13) For some models -Set the left hand brake (pull back on the left handle brake lever) and then push red button (kill switch) on left handle grip=THIS IS OUR #1 Problem, because if you cannot start it and you continue to give it more and more gas = Flooding the engine and running too rich which then deposits BLACK carbon deposits on your spark plug making it very hard to start in the future. For other models -Set the left hand brake (pull back on the left handle brake lever) and push red switch forward on left handle grip (rocker switch). ON black models-turn the gas shutoff (on right side of carburetor) on (lever needs to be down).

14) push starter button on left handle bar which is yellow on some models, it is a black button on other models, which is below the red kill switch.

15) when choke is on and you push the start button it will start up and almost immediately it will die. Then turn the choke off , then push start button and it will restart immediately and NOW work the throttle to keep it going while it warms up. (if you leave the choke up while running or idling you will FOUL your spark plug because you are too rich and the spark plug turns black).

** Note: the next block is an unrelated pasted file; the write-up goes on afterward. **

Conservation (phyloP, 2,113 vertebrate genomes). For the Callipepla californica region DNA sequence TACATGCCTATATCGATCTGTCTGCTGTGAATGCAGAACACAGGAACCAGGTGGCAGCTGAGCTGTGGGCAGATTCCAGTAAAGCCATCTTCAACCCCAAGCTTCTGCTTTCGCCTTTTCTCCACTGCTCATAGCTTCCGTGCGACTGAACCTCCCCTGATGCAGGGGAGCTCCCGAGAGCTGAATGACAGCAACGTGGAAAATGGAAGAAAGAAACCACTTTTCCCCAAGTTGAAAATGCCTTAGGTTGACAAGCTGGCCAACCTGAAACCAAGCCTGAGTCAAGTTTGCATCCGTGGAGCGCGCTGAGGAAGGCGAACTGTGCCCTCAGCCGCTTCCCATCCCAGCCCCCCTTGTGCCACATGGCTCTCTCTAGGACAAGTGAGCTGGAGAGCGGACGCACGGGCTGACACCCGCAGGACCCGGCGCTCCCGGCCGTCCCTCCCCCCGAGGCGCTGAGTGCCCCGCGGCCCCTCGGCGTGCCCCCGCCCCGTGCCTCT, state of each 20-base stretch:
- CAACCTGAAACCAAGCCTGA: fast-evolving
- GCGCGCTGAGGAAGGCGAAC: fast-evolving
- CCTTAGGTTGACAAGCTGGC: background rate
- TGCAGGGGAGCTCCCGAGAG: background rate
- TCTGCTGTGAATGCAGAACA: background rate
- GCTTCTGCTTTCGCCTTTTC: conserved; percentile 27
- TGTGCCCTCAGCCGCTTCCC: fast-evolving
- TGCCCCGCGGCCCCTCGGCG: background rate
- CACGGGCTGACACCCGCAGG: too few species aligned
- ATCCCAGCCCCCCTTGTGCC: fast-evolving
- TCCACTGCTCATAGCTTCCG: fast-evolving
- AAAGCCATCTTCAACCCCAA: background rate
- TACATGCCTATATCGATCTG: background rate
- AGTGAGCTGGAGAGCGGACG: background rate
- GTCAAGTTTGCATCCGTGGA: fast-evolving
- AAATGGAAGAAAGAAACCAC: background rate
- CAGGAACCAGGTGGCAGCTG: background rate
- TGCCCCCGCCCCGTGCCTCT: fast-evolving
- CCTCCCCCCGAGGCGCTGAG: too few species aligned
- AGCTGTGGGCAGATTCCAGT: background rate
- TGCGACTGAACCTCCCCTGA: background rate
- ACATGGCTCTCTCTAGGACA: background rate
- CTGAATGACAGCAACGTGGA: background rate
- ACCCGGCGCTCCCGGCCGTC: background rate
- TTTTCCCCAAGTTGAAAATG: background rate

16) after starting, Let it idle for 2-3 minutes.

17) Now you are ready to ride the mini atv.

18) Adjust maximum riding speed - When riding the atv, adjust the maximum speed control with the black long screw that sticks out of the right handle grip (see picture). When you loosen the screw, it increases the maximum speed, when you screw it in, it reduces the maximum speed. After adjusting the maximum speed to the desired setting, tighten the nut around the bolt tightly so that the bolt does not fall out. Also if the bolt is free to vibrate, it will change your maximum speed setting.

Basic Guide For Parent

*This advice especially relates to children on smaller ATVs but applies equally to beginners of all ages.

*Instructing the rider. *Important advice to parents, teachers or instructors.